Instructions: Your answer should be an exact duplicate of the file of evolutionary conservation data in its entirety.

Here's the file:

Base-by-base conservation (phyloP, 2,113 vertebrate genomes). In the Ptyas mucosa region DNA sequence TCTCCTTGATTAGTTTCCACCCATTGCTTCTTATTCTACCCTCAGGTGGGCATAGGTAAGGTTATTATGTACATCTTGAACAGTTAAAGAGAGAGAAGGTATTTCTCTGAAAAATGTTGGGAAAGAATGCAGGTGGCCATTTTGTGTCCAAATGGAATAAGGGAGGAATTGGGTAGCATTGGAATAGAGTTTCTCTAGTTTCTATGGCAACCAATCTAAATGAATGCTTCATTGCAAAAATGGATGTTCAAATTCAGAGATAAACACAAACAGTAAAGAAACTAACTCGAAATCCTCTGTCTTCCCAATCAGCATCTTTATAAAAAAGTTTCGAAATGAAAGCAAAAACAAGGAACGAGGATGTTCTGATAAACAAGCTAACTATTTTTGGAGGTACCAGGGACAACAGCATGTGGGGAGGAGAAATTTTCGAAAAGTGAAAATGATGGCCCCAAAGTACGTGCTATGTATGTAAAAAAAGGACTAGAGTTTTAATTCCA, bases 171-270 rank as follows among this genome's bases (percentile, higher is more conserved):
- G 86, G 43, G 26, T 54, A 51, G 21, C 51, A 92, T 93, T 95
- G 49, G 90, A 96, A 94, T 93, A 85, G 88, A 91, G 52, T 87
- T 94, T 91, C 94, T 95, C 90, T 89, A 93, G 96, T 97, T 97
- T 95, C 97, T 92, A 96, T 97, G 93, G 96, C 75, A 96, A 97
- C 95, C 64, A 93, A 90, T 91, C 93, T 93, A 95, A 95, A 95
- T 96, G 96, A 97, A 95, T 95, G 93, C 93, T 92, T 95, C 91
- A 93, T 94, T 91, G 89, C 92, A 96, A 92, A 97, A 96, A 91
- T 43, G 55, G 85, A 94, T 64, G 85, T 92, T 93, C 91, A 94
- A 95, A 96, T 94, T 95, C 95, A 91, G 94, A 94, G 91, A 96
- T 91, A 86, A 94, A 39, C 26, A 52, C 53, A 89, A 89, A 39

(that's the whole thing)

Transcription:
Base-by-base conservation (phyloP, 2,113 vertebrate genomes). In the Ptyas mucosa region DNA sequence TCTCCTTGATTAGTTTCCACCCATTGCTTCTTATTCTACCCTCAGGTGGGCATAGGTAAGGTTATTATGTACATCTTGAACAGTTAAAGAGAGAGAAGGTATTTCTCTGAAAAATGTTGGGAAAGAATGCAGGTGGCCATTTTGTGTCCAAATGGAATAAGGGAGGAATTGGGTAGCATTGGAATAGAGTTTCTCTAGTTTCTATGGCAACCAATCTAAATGAATGCTTCATTGCAAAAATGGATGTTCAAATTCAGAGATAAACACAAACAGTAAAGAAACTAACTCGAAATCCTCTGTCTTCCCAATCAGCATCTTTATAAAAAAGTTTCGAAATGAAAGCAAAAACAAGGAACGAGGATGTTCTGATAAACAAGCTAACTATTTTTGGAGGTACCAGGGACAACAGCATGTGGGGAGGAGAAATTTTCGAAAAGTGAAAATGATGGCCCCAAAGTACGTGCTATGTATGTAAAAAAAGGACTAGAGTTTTAATTCCA, bases 171-270 rank as follows among this genome's bases (percentile, higher is more conserved):
- G 86, G 43, G 26, T 54, A 51, G 21, C 51, A 92, T 93, T 95
- G 49, G 90, A 96, A 94, T 93, A 85, G 88, A 91, G 52, T 87
- T 94, T 91, C 94, T 95, C 90, T 89, A 93, G 96, T 97, T 97
- T 95, C 97, T 92, A 96, T 97, G 93, G 96, C 75, A 96, A 97
- C 95, C 64, A 93, A 90, T 91, C 93, T 93, A 95, A 95, A 95
- T 96, G 96, A 97, A 95, T 95, G 93, C 93, T 92, T 95, C 91
- A 93, T 94, T 91, G 89, C 92, A 96, A 92, A 97, A 96, A 91
- T 43, G 55, G 85, A 94, T 64, G 85, T 92, T 93, C 91, A 94
- A 95, A 96, T 94, T 95, C 95, A 91, G 94, A 94, G 91, A 96
- T 91, A 86, A 94, A 39, C 26, A 52, C 53, A 89, A 89, A 39